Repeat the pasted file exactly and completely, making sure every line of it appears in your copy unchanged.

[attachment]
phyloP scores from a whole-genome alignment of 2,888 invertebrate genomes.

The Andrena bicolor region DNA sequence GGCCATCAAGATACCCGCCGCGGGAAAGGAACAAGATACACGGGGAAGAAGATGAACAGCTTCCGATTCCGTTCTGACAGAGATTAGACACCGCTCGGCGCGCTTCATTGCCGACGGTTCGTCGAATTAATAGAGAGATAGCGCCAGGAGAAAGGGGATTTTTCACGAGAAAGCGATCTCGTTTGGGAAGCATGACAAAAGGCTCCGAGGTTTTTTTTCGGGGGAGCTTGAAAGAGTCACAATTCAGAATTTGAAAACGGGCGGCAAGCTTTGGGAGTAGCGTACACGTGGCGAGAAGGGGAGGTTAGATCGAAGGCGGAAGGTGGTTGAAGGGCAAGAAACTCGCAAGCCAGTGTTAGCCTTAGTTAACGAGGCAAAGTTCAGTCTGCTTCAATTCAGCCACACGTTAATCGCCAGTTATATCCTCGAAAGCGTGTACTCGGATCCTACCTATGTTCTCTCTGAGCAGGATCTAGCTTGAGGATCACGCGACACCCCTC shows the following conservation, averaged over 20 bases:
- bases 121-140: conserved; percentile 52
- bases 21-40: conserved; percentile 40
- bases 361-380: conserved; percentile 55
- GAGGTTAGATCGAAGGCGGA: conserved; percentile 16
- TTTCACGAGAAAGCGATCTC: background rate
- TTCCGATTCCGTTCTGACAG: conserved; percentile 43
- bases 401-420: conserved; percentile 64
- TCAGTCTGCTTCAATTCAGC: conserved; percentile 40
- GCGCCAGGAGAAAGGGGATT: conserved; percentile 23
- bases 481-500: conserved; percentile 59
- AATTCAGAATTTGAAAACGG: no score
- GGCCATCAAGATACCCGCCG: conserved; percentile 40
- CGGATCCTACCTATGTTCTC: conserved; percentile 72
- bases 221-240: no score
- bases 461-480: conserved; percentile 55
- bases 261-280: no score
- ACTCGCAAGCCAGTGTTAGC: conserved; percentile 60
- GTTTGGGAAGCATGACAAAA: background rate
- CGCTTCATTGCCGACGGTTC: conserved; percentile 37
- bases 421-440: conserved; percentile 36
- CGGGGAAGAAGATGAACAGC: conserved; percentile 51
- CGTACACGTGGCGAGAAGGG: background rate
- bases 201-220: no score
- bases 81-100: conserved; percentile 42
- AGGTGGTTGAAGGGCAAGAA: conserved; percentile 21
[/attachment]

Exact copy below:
phyloP scores from a whole-genome alignment of 2,888 invertebrate genomes.

The Andrena bicolor region DNA sequence GGCCATCAAGATACCCGCCGCGGGAAAGGAACAAGATACACGGGGAAGAAGATGAACAGCTTCCGATTCCGTTCTGACAGAGATTAGACACCGCTCGGCGCGCTTCATTGCCGACGGTTCGTCGAATTAATAGAGAGATAGCGCCAGGAGAAAGGGGATTTTTCACGAGAAAGCGATCTCGTTTGGGAAGCATGACAAAAGGCTCCGAGGTTTTTTTTCGGGGGAGCTTGAAAGAGTCACAATTCAGAATTTGAAAACGGGCGGCAAGCTTTGGGAGTAGCGTACACGTGGCGAGAAGGGGAGGTTAGATCGAAGGCGGAAGGTGGTTGAAGGGCAAGAAACTCGCAAGCCAGTGTTAGCCTTAGTTAACGAGGCAAAGTTCAGTCTGCTTCAATTCAGCCACACGTTAATCGCCAGTTATATCCTCGAAAGCGTGTACTCGGATCCTACCTATGTTCTCTCTGAGCAGGATCTAGCTTGAGGATCACGCGACACCCCTC shows the following conservation, averaged over 20 bases:
- bases 121-140: conserved; percentile 52
- bases 21-40: conserved; percentile 40
- bases 361-380: conserved; percentile 55
- GAGGTTAGATCGAAGGCGGA: conserved; percentile 16
- TTTCACGAGAAAGCGATCTC: background rate
- TTCCGATTCCGTTCTGACAG: conserved; percentile 43
- bases 401-420: conserved; percentile 64
- TCAGTCTGCTTCAATTCAGC: conserved; percentile 40
- GCGCCAGGAGAAAGGGGATT: conserved; percentile 23
- bases 481-500: conserved; percentile 59
- AATTCAGAATTTGAAAACGG: no score
- GGCCATCAAGATACCCGCCG: conserved; percentile 40
- CGGATCCTACCTATGTTCTC: conserved; percentile 72
- bases 221-240: no score
- bases 461-480: conserved; percentile 55
- bases 261-280: no score
- ACTCGCAAGCCAGTGTTAGC: conserved; percentile 60
- GTTTGGGAAGCATGACAAAA: background rate
- CGCTTCATTGCCGACGGTTC: conserved; percentile 37
- bases 421-440: conserved; percentile 36
- CGGGGAAGAAGATGAACAGC: conserved; percentile 51
- CGTACACGTGGCGAGAAGGG: background rate
- bases 201-220: no score
- bases 81-100: conserved; percentile 42
- AGGTGGTTGAAGGGCAAGAA: conserved; percentile 21